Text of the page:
Ashamed by parent’s accents. I’m American!

Caroline Correia,
Edina, MN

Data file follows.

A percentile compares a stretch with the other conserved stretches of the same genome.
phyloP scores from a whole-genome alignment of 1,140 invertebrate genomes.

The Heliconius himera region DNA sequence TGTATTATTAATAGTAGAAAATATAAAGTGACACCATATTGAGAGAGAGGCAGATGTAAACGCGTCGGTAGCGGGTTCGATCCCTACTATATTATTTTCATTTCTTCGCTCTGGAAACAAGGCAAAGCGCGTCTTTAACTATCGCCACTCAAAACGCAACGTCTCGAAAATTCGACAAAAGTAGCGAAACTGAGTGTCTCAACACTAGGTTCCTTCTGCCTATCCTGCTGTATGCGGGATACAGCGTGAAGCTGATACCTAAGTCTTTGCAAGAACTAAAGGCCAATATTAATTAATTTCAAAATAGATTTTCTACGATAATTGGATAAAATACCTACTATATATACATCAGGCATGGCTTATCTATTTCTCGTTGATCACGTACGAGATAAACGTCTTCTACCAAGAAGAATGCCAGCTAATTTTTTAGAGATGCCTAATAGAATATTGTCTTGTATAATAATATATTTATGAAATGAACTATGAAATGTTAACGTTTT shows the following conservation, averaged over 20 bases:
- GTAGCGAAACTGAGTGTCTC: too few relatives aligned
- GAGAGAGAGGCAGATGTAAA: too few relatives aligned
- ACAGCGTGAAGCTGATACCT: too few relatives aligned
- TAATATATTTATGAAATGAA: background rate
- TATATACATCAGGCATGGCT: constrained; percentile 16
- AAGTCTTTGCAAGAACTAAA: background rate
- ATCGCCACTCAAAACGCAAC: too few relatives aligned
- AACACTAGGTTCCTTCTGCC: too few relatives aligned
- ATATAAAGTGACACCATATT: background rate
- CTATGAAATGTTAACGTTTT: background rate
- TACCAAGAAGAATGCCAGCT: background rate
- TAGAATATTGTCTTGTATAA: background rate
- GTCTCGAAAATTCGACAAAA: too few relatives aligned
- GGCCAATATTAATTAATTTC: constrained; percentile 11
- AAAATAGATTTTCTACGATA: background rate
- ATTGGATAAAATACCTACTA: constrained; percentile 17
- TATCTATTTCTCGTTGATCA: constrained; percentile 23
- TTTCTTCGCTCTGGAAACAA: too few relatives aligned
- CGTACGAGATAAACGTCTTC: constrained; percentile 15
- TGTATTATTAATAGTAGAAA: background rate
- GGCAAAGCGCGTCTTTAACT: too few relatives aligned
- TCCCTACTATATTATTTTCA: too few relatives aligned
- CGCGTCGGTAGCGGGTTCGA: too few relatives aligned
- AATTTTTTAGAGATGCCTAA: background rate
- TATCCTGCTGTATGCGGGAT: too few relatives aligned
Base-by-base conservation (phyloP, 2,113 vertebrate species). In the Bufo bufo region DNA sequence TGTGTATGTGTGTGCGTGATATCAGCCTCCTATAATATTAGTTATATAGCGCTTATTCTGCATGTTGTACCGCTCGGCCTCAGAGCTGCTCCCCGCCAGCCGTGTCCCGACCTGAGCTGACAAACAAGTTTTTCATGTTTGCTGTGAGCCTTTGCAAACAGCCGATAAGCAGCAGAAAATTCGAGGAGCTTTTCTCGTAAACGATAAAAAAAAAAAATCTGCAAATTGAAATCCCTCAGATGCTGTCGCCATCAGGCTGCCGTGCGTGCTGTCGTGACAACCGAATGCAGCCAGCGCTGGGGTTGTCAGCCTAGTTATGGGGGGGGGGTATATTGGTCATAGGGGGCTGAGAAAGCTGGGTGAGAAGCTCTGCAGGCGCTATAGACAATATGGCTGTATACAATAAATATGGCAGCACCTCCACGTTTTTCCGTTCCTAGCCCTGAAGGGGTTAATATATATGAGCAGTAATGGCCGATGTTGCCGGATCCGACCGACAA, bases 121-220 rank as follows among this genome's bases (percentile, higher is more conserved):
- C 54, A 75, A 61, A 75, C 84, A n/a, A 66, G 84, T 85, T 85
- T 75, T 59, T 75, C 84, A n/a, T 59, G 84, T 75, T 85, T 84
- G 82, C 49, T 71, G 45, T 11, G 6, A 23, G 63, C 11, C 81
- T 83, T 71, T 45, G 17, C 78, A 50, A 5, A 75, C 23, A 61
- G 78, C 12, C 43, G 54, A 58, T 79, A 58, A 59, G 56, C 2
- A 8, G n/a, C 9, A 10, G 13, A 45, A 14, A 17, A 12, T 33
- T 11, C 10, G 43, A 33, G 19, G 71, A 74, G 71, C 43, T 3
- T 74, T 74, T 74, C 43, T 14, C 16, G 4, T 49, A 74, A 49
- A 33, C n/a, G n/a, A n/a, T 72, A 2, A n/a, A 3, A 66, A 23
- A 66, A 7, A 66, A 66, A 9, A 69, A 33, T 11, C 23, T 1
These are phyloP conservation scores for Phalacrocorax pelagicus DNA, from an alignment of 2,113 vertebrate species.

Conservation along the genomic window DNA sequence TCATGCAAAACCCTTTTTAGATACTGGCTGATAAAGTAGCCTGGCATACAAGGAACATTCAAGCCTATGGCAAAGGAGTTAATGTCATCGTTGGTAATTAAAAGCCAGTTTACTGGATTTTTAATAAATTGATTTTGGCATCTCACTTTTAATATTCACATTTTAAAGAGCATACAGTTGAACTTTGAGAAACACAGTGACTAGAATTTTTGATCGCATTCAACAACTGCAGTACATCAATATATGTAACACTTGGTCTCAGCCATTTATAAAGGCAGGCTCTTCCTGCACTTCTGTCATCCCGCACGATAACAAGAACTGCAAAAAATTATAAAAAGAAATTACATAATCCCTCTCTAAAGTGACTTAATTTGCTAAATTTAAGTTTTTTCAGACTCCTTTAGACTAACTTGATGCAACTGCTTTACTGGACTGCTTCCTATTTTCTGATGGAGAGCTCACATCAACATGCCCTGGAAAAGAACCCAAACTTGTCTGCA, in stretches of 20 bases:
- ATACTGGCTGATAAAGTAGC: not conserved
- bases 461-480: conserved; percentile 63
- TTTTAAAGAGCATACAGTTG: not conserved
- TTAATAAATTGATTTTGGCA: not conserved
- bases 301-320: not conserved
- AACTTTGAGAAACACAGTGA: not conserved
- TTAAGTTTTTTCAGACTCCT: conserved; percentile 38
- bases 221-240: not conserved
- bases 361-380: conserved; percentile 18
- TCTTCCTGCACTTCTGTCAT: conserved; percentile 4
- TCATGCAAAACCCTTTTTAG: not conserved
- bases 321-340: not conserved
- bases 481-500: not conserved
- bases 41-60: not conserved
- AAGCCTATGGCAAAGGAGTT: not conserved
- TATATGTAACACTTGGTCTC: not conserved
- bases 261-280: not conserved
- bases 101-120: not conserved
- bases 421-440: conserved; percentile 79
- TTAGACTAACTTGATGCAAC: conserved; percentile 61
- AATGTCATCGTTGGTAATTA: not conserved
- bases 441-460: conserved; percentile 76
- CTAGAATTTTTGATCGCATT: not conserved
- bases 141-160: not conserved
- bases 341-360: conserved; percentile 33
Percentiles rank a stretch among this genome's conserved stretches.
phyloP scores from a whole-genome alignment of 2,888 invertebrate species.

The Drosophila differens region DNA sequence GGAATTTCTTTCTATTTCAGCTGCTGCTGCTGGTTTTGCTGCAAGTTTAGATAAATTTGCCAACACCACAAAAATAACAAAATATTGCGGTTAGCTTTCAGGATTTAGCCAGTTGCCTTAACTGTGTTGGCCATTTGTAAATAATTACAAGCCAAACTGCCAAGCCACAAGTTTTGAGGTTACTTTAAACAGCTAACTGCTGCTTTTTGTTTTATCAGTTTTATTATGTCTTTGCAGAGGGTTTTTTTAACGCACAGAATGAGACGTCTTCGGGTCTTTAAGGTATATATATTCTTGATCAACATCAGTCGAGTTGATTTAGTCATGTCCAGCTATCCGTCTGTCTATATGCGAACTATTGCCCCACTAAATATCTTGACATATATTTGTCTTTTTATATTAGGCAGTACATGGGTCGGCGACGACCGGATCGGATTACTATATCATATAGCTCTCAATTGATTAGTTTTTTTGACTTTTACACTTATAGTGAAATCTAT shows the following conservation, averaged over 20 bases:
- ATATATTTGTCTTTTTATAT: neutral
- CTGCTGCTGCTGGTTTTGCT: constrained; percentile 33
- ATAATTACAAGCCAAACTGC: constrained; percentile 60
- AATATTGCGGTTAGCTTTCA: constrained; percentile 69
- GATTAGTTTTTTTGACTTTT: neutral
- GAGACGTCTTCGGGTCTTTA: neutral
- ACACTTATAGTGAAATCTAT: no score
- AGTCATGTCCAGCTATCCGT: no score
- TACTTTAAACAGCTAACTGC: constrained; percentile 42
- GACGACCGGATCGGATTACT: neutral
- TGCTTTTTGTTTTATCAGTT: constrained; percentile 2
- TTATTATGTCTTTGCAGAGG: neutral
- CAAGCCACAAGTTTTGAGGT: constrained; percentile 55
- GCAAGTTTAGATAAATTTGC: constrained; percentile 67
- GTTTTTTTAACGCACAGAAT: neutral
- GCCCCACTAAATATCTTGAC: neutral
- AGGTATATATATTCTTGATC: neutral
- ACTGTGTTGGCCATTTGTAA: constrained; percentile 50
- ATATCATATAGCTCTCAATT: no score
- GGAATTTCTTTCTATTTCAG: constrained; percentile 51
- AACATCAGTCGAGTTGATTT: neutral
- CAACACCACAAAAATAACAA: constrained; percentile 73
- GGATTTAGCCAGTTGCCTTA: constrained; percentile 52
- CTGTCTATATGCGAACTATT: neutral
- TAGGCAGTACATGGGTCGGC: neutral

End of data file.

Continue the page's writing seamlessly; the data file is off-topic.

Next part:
Growing up 60 miles away from New York City in the 70s and 80s may as well have been 600 miles. As a child, I was acutely aware of what “other” felt like, even within my whiteness. My town was white, Catholic, and it wasn’t the kind of place you just landed in – you were there for generations. I am first generation American, and my parents are German. We weren’t like other people in our small town. My Dad worked in the “city” as a hairdresser (but he is not gay, try to explain this over and over), they both had thick accents that none of my friends could understand, we didn’t have any family in this country so holidays were just the 5 of us, we listened to classical music and opera at home. We missed so many cultural references that everyone else just seemed to know. And I felt is so deeply – the differences didn’t feel good, they felt like something I should run away from. I refused to speak German at home, I didn’t want my parents to meet friends, I never talked about our traditions, I felt such deep shame and resentment. Without realizing it, I see it only now so clearly, that I sought connection to anyone else in my town that was also different. My church friend was the sole black girl, my tennis partner was the Korean adoptee, my first boyfriend was the black quarterback, the second one was the Jewish boy. They all bore the mark I had of “otherness” in our community. College was the turning point in my life. I was exposed to students AND professors from bigger worlds. I realized my background made me unique and people thought it was special. “Good” different, not “weird” different. It it taking me a lifetime to come to terms and try to understand all of these feelings within my “whiteness.” I spent too much of my young years harboring anger at my parents and their choices for raising their family in such an insulated area. They were trying to do the best for their children, sacrificing for us, giving us a good life. They saw our town as safe (they are both children of WW2.) This need for physical safety was more important than emotional safety, which was never considered nor spoken of. I have learned to be grateful for my childhood because this is how I practiced straddling multiple identities. I can navigate any space I occupy. I have learned to understand. I am still learning.


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